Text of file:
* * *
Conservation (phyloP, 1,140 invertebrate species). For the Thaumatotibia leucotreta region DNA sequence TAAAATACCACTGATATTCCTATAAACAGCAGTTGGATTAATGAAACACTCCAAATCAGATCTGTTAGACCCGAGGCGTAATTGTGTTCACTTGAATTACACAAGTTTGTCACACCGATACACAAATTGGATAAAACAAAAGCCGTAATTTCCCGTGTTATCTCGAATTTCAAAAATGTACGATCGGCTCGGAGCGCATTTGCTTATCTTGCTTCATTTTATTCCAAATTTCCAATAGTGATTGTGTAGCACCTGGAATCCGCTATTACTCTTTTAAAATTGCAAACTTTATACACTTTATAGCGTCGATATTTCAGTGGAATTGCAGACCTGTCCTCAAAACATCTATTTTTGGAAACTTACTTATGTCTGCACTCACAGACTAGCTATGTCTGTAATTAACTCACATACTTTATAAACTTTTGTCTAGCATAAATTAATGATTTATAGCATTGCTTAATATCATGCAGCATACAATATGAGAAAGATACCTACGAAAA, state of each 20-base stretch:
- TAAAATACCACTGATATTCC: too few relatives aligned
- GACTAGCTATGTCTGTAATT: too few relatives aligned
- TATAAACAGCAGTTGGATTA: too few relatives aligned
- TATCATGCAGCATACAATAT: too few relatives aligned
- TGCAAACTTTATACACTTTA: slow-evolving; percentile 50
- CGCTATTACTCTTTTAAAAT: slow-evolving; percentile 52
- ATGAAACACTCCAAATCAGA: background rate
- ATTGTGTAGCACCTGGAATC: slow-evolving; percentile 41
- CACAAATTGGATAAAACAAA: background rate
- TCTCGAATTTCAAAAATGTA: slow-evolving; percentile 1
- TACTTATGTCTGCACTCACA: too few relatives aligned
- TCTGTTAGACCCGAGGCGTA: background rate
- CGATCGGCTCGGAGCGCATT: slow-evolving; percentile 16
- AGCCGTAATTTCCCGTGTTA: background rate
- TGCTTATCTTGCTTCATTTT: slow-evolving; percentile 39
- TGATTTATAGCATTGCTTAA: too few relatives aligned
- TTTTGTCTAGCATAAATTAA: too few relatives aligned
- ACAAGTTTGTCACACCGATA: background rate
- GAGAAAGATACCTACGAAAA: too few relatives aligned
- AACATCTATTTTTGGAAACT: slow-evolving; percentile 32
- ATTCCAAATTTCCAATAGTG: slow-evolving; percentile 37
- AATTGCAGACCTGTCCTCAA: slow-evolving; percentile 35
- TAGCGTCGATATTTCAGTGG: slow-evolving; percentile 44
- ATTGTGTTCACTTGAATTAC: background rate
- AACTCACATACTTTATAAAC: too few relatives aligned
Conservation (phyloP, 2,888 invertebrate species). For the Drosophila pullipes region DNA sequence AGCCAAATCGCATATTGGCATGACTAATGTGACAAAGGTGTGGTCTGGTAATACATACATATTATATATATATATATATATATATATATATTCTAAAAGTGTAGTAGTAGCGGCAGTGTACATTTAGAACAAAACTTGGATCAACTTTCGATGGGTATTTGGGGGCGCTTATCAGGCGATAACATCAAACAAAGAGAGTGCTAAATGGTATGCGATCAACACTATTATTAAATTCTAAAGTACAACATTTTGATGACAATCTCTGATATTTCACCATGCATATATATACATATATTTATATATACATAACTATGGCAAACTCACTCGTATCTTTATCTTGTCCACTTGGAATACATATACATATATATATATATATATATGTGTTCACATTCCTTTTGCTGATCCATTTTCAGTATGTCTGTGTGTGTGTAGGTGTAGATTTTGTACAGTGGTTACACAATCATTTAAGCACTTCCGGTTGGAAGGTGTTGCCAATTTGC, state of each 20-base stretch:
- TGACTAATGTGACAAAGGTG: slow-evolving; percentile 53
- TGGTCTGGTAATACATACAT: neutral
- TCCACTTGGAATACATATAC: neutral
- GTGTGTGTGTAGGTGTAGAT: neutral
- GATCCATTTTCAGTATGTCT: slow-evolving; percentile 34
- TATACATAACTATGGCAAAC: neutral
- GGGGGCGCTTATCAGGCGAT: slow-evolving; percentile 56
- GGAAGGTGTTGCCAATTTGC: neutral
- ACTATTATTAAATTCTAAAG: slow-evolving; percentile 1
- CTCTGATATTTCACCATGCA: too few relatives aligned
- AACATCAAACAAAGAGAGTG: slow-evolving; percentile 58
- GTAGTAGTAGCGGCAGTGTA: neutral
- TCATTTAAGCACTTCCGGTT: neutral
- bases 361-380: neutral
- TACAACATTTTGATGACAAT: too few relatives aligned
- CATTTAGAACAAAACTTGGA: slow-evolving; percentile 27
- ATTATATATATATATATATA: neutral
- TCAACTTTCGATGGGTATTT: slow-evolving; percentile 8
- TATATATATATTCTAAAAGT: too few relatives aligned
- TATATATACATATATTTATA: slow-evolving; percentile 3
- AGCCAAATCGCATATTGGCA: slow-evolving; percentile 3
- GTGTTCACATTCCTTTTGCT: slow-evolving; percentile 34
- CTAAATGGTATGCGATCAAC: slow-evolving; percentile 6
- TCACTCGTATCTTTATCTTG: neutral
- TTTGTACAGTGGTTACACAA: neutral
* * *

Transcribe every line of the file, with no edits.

Conservation (phyloP, 1,140 invertebrate species). For the Thaumatotibia leucotreta region DNA sequence TAAAATACCACTGATATTCCTATAAACAGCAGTTGGATTAATGAAACACTCCAAATCAGATCTGTTAGACCCGAGGCGTAATTGTGTTCACTTGAATTACACAAGTTTGTCACACCGATACACAAATTGGATAAAACAAAAGCCGTAATTTCCCGTGTTATCTCGAATTTCAAAAATGTACGATCGGCTCGGAGCGCATTTGCTTATCTTGCTTCATTTTATTCCAAATTTCCAATAGTGATTGTGTAGCACCTGGAATCCGCTATTACTCTTTTAAAATTGCAAACTTTATACACTTTATAGCGTCGATATTTCAGTGGAATTGCAGACCTGTCCTCAAAACATCTATTTTTGGAAACTTACTTATGTCTGCACTCACAGACTAGCTATGTCTGTAATTAACTCACATACTTTATAAACTTTTGTCTAGCATAAATTAATGATTTATAGCATTGCTTAATATCATGCAGCATACAATATGAGAAAGATACCTACGAAAA, state of each 20-base stretch:
- TAAAATACCACTGATATTCC: too few relatives aligned
- GACTAGCTATGTCTGTAATT: too few relatives aligned
- TATAAACAGCAGTTGGATTA: too few relatives aligned
- TATCATGCAGCATACAATAT: too few relatives aligned
- TGCAAACTTTATACACTTTA: slow-evolving; percentile 50
- CGCTATTACTCTTTTAAAAT: slow-evolving; percentile 52
- ATGAAACACTCCAAATCAGA: background rate
- ATTGTGTAGCACCTGGAATC: slow-evolving; percentile 41
- CACAAATTGGATAAAACAAA: background rate
- TCTCGAATTTCAAAAATGTA: slow-evolving; percentile 1
- TACTTATGTCTGCACTCACA: too few relatives aligned
- TCTGTTAGACCCGAGGCGTA: background rate
- CGATCGGCTCGGAGCGCATT: slow-evolving; percentile 16
- AGCCGTAATTTCCCGTGTTA: background rate
- TGCTTATCTTGCTTCATTTT: slow-evolving; percentile 39
- TGATTTATAGCATTGCTTAA: too few relatives aligned
- TTTTGTCTAGCATAAATTAA: too few relatives aligned
- ACAAGTTTGTCACACCGATA: background rate
- GAGAAAGATACCTACGAAAA: too few relatives aligned
- AACATCTATTTTTGGAAACT: slow-evolving; percentile 32
- ATTCCAAATTTCCAATAGTG: slow-evolving; percentile 37
- AATTGCAGACCTGTCCTCAA: slow-evolving; percentile 35
- TAGCGTCGATATTTCAGTGG: slow-evolving; percentile 44
- ATTGTGTTCACTTGAATTAC: background rate
- AACTCACATACTTTATAAAC: too few relatives aligned
Conservation (phyloP, 2,888 invertebrate species). For the Drosophila pullipes region DNA sequence AGCCAAATCGCATATTGGCATGACTAATGTGACAAAGGTGTGGTCTGGTAATACATACATATTATATATATATATATATATATATATATATTCTAAAAGTGTAGTAGTAGCGGCAGTGTACATTTAGAACAAAACTTGGATCAACTTTCGATGGGTATTTGGGGGCGCTTATCAGGCGATAACATCAAACAAAGAGAGTGCTAAATGGTATGCGATCAACACTATTATTAAATTCTAAAGTACAACATTTTGATGACAATCTCTGATATTTCACCATGCATATATATACATATATTTATATATACATAACTATGGCAAACTCACTCGTATCTTTATCTTGTCCACTTGGAATACATATACATATATATATATATATATATGTGTTCACATTCCTTTTGCTGATCCATTTTCAGTATGTCTGTGTGTGTGTAGGTGTAGATTTTGTACAGTGGTTACACAATCATTTAAGCACTTCCGGTTGGAAGGTGTTGCCAATTTGC, state of each 20-base stretch:
- TGACTAATGTGACAAAGGTG: slow-evolving; percentile 53
- TGGTCTGGTAATACATACAT: neutral
- TCCACTTGGAATACATATAC: neutral
- GTGTGTGTGTAGGTGTAGAT: neutral
- GATCCATTTTCAGTATGTCT: slow-evolving; percentile 34
- TATACATAACTATGGCAAAC: neutral
- GGGGGCGCTTATCAGGCGAT: slow-evolving; percentile 56
- GGAAGGTGTTGCCAATTTGC: neutral
- ACTATTATTAAATTCTAAAG: slow-evolving; percentile 1
- CTCTGATATTTCACCATGCA: too few relatives aligned
- AACATCAAACAAAGAGAGTG: slow-evolving; percentile 58
- GTAGTAGTAGCGGCAGTGTA: neutral
- TCATTTAAGCACTTCCGGTT: neutral
- bases 361-380: neutral
- TACAACATTTTGATGACAAT: too few relatives aligned
- CATTTAGAACAAAACTTGGA: slow-evolving; percentile 27
- ATTATATATATATATATATA: neutral
- TCAACTTTCGATGGGTATTT: slow-evolving; percentile 8
- TATATATATATTCTAAAAGT: too few relatives aligned
- TATATATACATATATTTATA: slow-evolving; percentile 3
- AGCCAAATCGCATATTGGCA: slow-evolving; percentile 3
- GTGTTCACATTCCTTTTGCT: slow-evolving; percentile 34
- CTAAATGGTATGCGATCAAC: slow-evolving; percentile 6
- TCACTCGTATCTTTATCTTG: neutral
- TTTGTACAGTGGTTACACAA: neutral